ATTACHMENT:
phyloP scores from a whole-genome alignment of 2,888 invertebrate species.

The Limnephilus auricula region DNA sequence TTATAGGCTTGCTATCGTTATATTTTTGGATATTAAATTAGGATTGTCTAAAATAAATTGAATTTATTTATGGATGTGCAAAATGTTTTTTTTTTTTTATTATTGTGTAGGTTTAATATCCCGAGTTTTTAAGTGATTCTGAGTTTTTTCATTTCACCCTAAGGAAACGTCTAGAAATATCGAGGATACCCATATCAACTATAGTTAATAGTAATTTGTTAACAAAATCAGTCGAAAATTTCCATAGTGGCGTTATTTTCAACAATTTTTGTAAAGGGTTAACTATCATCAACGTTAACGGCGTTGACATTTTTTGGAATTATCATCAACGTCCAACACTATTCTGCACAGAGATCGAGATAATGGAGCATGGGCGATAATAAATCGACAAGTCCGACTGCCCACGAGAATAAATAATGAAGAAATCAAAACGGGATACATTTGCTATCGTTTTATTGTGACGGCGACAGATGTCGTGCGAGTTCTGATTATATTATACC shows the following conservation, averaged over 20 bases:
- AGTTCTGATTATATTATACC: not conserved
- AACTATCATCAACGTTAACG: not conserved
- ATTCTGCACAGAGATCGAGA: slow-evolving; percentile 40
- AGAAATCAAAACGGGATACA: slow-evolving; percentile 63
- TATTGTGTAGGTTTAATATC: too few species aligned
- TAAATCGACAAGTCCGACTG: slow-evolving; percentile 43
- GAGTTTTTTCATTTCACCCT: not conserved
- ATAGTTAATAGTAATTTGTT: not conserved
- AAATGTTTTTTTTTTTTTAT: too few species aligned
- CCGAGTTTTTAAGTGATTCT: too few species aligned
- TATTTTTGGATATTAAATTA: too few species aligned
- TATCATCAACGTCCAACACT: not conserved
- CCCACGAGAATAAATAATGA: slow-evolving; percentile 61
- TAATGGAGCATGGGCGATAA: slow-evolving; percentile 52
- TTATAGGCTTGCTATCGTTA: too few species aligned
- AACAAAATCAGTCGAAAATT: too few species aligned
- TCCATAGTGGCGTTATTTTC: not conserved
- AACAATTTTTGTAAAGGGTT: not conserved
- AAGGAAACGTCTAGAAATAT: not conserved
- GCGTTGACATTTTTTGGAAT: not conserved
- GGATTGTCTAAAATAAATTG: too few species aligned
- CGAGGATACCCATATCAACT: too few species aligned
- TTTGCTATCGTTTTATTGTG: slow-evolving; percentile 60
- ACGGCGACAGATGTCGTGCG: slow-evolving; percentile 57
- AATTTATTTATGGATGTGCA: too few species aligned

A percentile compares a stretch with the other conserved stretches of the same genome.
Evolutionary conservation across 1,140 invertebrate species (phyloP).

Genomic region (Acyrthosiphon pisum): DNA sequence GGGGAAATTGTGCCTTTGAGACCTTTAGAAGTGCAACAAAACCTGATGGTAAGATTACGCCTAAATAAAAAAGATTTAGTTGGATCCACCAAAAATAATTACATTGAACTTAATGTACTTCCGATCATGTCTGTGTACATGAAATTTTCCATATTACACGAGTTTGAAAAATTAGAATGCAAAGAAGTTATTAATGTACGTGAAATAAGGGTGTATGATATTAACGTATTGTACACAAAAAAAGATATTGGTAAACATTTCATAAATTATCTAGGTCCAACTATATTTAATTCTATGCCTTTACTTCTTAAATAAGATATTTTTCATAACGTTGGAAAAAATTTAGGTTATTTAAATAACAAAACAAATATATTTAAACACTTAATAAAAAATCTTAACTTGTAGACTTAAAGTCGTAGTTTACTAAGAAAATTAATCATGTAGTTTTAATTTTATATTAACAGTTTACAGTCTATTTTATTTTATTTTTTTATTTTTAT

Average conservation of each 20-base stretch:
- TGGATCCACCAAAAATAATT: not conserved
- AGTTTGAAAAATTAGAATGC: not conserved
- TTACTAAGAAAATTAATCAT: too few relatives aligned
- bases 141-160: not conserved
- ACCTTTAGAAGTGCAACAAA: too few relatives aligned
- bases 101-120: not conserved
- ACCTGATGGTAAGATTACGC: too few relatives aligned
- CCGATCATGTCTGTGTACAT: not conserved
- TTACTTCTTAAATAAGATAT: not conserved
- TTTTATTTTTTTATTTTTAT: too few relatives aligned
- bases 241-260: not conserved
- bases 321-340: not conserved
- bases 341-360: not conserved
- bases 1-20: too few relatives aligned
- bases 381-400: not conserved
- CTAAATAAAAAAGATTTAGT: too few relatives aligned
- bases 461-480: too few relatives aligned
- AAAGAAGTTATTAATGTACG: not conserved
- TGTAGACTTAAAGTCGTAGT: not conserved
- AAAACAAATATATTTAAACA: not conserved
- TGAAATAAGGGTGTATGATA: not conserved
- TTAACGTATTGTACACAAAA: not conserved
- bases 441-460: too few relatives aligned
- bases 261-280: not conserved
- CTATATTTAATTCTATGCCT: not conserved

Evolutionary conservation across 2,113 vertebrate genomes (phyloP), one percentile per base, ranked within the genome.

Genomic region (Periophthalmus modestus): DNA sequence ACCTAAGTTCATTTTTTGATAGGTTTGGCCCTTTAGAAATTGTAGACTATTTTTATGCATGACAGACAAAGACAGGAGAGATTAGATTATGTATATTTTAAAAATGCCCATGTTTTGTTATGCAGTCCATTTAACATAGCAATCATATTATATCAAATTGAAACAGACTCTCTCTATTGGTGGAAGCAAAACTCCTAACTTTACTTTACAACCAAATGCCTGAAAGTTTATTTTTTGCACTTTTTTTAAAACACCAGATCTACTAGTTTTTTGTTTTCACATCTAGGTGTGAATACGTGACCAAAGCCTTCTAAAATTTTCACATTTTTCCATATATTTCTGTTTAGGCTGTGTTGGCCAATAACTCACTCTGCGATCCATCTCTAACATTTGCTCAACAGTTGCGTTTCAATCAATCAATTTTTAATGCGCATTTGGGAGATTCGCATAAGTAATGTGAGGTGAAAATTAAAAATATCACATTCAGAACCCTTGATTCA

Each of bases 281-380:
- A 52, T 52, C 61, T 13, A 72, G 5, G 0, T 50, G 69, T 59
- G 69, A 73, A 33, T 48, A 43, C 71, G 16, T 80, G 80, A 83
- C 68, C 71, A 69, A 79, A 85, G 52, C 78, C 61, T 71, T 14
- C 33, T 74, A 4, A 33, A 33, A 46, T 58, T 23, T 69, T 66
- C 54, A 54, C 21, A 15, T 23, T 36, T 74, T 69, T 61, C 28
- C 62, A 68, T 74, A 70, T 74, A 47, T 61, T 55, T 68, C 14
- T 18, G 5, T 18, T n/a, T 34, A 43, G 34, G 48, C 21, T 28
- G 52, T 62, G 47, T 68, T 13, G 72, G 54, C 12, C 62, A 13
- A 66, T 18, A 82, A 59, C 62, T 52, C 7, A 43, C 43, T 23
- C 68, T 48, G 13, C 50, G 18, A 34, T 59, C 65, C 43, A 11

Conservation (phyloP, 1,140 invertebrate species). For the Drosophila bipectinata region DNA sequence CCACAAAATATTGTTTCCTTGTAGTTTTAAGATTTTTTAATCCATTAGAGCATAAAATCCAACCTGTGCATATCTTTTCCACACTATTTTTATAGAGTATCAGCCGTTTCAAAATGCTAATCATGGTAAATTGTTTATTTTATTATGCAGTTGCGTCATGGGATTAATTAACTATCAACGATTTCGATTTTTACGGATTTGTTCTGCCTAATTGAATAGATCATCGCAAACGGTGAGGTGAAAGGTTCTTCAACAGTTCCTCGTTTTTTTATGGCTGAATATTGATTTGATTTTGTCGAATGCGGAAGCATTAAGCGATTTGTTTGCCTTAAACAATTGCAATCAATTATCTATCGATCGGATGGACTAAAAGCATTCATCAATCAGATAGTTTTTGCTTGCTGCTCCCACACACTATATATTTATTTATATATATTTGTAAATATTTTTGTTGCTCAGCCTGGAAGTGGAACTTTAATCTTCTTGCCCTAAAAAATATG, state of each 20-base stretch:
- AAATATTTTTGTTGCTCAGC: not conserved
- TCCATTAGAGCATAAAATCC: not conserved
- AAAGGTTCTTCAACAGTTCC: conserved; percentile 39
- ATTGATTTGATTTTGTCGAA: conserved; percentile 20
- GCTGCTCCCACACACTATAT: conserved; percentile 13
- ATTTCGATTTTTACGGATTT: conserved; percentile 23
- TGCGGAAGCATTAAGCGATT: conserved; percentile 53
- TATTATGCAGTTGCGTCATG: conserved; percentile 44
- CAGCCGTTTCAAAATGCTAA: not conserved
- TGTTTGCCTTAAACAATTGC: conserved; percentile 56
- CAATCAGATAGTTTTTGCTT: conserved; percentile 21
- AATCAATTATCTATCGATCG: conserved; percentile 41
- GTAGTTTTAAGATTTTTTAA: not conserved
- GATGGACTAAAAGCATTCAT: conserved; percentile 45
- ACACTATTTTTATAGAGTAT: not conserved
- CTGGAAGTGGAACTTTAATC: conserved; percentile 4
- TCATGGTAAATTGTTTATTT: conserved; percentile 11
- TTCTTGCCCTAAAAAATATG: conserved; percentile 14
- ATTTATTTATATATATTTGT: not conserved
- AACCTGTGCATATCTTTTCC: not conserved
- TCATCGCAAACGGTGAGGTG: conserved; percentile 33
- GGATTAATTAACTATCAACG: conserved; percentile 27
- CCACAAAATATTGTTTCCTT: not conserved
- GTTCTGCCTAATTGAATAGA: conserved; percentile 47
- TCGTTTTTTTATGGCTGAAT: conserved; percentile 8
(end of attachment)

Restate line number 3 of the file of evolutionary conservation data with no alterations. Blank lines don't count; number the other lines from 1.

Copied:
- AGTTCTGATTATATTATACC: not conserved